Death of a blog. Tuesday, May 12 2009 

I need to organise a proper website for my webcomic soon, and when that happens I’ll probably delete this blog. I only really keep this page because some part of me believes that if I don’t have a fixed presence on the internet I won’t exist at all.

It won’t be soon though, because just when I get into a healthy routine of daily webcomic creation, suddenly things fall apart and I don’t have the luxury of time to spend on creative pastimes. But when everything is back to normal and I’ve negotiated a three day weekend from my employer, I should be putting out two comic pages a week. Hopefully.

The biggest mistake to make after watching the new Star Trek movie is to stand next to a group of trekkies at the bus stop. They can and will spend ten minutes discussing a minor change to an iconic quotation. I guess they were all semi-autistic and could only fixate on the most minor and trivial and boring feature of the entire film.


Book review kinda. Actually rant. Sunday, May 3 2009 

What most convinces me that global warming is real is that those who argue against it usually sound about as honest and trustworthy as a used car salesman.

Ian Wishart released a new book recently, Air Con, all about how global warming is a big big phony. I browsed a bit of it because I like to be reasonably well informed about important scientific matters regarding the planet Earth.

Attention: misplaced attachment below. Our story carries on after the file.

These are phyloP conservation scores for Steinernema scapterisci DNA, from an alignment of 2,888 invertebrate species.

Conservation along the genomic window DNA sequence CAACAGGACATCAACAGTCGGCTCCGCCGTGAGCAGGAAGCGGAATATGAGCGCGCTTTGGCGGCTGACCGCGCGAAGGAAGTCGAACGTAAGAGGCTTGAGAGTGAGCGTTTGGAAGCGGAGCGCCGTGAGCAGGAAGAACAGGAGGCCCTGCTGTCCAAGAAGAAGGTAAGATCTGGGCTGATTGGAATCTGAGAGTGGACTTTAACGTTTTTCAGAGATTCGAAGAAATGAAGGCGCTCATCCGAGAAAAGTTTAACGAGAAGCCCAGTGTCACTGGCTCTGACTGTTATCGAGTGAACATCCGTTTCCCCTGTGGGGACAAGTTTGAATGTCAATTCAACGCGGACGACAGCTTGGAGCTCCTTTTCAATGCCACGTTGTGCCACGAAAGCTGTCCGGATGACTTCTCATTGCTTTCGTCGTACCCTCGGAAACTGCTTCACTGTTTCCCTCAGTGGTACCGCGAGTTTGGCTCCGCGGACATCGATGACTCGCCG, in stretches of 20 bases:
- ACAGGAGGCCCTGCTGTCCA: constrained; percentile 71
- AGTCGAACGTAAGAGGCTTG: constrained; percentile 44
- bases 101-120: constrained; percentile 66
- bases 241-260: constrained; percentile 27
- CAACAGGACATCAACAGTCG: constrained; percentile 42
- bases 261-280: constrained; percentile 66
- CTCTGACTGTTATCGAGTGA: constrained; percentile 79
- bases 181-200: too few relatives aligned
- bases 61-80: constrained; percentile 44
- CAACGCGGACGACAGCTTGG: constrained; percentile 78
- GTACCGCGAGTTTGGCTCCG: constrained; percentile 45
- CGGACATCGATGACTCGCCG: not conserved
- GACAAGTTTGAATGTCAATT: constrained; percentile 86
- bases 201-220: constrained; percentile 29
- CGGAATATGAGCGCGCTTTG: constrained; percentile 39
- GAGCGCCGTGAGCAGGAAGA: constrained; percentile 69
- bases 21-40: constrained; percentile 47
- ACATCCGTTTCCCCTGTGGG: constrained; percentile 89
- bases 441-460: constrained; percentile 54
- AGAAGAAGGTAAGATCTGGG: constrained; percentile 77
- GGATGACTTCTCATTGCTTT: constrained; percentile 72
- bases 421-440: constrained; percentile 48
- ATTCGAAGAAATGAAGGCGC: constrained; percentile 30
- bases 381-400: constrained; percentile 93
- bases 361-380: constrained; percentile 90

What Ian doesn’t seem to understand is that if you’re going to question the integrity of scientists, it’s a good idea to have the absolute highest integrity yourself. So if you’re going to criticise a scientist for using the word ‘probably’ in their articles, it’s a good idea to not also have used the word ‘probably’ in your own work two paragraphs previously. And if you’re going to quote statistics, put them in context – for example, don’t tell us how many scientists don’t believe in global warming if you’re not going to tell us how many scientists do. Especially if you’ve only just criticised Al Gore for manipulating statistics to suit his purpose – most likely the reader will now be sensitive to how you could also be manipulating statistics yourself.

Radical politicians should never be trusted to talk about science for exactly the same reason that compulsive liars should never be trusted to talk about science.